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Ian Stewart | Islas

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Classical: Chamber Music Classical: Contemporary Moods: Instrumental
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by Ian Stewart

Contemporary Classical Chamber Music
Genre: Classical: Chamber Music
Release Date: 

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  Song Share Time Download
1. Islas
3:24 $0.99
2. Astral Hurdy-Gurdy:I.
8:43 $0.99
3. Astral Hurdy-Gurdy: II.
2:51 $0.99
4. Astral Hurdy-Gurdy: III.
8:45 $0.99
5. Mornwards
4:43 $0.99
6. Sonata For Violin and Piano: I.
7:50 $0.99
7. Sonata For Violin and Piano: II.
4:42 $0.99
8. Sonata For Violin and Piano: III.
4:14 $0.99
9. Sonata For Violin and Piano: IV.
4:43 $0.99
10. Lime Groves of South Kensington: I.
5:32 $0.99
11. Lime Groves of South Kensington: II.
4:14 $0.99
12. Lime Groves of South Kensington: III.
8:34 $0.99
13. As Far As You Can See
3:25 $0.99
Downloads are available as MP3-320 files.


Album Notes
Ian’s desire here was the creation of contemporary yet tuneful chamber music, with most of the tracks written with Kyle Horch (saxophones) Guillem Calvo (violin) and Pavel Timofjevsy (piano) in mind. Woven into the violin sonata are themes, harmony and phrasing with a provenance in Celtic and psychedelic music. It’s composed in a traditional 19th Century style with much use of rubato and flexible tempos. The delays often found in electronic music can be heard in Astral Hurdy-Gurdy. In Limes Groves the piano imitates the Autoharp (prominent in Bluegrass music), with each instrument providing a pulsing part somewhere in the textures. The title track Islas (Spanish for Islands - with Ian enjoying Spain and Malta when he can escape London) is influenced by ambient/new age music. The piano creates a dreamy texture over which the soprano sax plays long melodic lines. As well as composing music ranging from classical and jazz to electronica and new wave - Ian plays keyboards, trombone and bass guitar - alongside new instruments like turntables and laptops. His classical saxophone compositions have been played by Saxploitation and John Harle with the Brodsky Quartet. Ian has always had a passion for unconventional instrumentations - his first album San Gejtanu on the Music Chamber label featured Kyle Horch alongside an octet of violins and violas.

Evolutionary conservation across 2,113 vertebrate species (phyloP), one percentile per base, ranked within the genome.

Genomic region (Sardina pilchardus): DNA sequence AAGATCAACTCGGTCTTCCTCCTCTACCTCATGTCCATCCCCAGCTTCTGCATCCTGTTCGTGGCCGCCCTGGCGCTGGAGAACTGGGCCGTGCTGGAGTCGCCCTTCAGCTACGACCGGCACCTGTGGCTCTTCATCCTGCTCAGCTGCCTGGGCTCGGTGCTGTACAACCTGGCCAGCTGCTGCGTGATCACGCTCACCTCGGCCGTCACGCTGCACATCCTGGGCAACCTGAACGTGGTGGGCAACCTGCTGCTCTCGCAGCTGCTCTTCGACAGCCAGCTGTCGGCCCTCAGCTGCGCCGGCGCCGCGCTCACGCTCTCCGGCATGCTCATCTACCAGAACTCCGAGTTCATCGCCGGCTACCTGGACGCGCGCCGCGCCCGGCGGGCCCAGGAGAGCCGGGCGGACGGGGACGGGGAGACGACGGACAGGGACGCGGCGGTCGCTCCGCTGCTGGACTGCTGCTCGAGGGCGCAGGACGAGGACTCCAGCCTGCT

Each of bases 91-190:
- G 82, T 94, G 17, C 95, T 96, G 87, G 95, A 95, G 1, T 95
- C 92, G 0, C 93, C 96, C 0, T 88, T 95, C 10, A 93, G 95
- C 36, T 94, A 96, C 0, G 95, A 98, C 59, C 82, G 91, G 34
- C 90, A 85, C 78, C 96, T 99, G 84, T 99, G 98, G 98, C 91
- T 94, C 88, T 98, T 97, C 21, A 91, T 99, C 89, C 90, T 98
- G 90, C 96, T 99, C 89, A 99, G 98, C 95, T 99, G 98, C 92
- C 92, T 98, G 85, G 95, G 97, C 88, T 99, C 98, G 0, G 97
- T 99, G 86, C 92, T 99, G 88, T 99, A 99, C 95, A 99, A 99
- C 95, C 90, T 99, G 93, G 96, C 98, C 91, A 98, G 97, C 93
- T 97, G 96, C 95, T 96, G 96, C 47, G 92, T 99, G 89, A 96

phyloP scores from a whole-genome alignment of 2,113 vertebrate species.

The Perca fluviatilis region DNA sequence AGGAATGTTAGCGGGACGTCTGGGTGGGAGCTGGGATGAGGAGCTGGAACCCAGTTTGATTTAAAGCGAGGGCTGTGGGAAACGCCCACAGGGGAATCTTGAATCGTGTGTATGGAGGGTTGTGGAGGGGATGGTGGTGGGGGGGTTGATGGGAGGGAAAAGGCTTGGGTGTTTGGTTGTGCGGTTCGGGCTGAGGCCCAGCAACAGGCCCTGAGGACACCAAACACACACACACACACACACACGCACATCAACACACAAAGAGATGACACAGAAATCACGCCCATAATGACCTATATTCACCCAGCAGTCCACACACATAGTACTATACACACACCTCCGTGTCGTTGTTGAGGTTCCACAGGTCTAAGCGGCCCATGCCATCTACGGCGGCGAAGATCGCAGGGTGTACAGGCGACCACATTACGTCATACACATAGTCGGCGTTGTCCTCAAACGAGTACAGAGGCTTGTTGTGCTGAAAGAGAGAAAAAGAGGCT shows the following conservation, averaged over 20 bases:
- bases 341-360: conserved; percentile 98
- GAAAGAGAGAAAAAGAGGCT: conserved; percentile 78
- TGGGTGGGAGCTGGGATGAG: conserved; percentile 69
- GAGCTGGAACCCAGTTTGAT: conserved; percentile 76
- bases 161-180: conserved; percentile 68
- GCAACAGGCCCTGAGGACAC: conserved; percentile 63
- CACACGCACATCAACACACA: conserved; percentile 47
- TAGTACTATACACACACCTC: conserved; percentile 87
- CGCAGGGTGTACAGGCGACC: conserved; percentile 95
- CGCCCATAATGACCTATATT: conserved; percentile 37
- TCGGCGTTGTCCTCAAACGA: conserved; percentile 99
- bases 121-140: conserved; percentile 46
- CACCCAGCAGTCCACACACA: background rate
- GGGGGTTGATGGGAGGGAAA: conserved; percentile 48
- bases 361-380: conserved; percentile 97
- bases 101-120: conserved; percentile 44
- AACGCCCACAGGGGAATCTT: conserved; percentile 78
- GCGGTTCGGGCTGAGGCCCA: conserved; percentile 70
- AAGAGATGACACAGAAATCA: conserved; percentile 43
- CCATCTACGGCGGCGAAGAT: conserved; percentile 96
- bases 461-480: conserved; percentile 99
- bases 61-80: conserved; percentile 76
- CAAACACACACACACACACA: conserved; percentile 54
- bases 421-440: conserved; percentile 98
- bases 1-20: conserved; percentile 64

to write a review

Alison Owen-Morley

Clarinet and Saxophone Society Magazine - Spring 2011
This collection of contemporary chamber music by British composer Ian Stewart is his second release on this label. It features six compositions for saxophone, violin and piano in various combinations – three short pieces and three more substantial works in several movements. The saxophone is clearly an instrument that appeals to the composer, who has written extensively for sax ensembles large and small, and here the soprano and tenor saxophones are eloquent communicators in the hands of Kyle Horch.
This is an album that wears its heart on its sleeve; with a complete absence of liner notes it was possible to deduce from the music and artwork alone a lot of information about the composer that on subsequent investigation proved to be accurate. This is melodic contemporary music, with a Celtic flavour, minimalist elements and influences from the world of pop, psychedelia, and electronica. Both the saxophone and violin are close to the human voice in expression, and many of these pieces have a song-like quality.
The three instruments appear in disguise as another in both the aptly named Astral Hurdy Gurdy and Lime Groves of South Kensington with its autoharp sounds. The former features much use of repeating figures, rhythmic unison and open fifths, and showcases the soprano in simple or decorated melodies, often reminiscent of a traditional Scottish tune. In the latter, with its Eastern feel, Kyle Horch displays the range of the tenor personality, soft and clarinettish at times and elsewhere with a contrasting poppy edge.
The violin sonata is thought-provoking and full if ideas. Among the shorter pieces, the title track is thoughtful and meditative with a decorated soprano melody, while Mornwards and As Far As You Can See are simple and pastoral with the instant appeal of a pop song. This music is atmospheric, evocative, sometimes hypnotic; occasionally meandering, it reminded me of a patchwork quilt of thematic material. Overall the CD offers an enjoyable listening experience and a relaxing wind-down at the end of the day.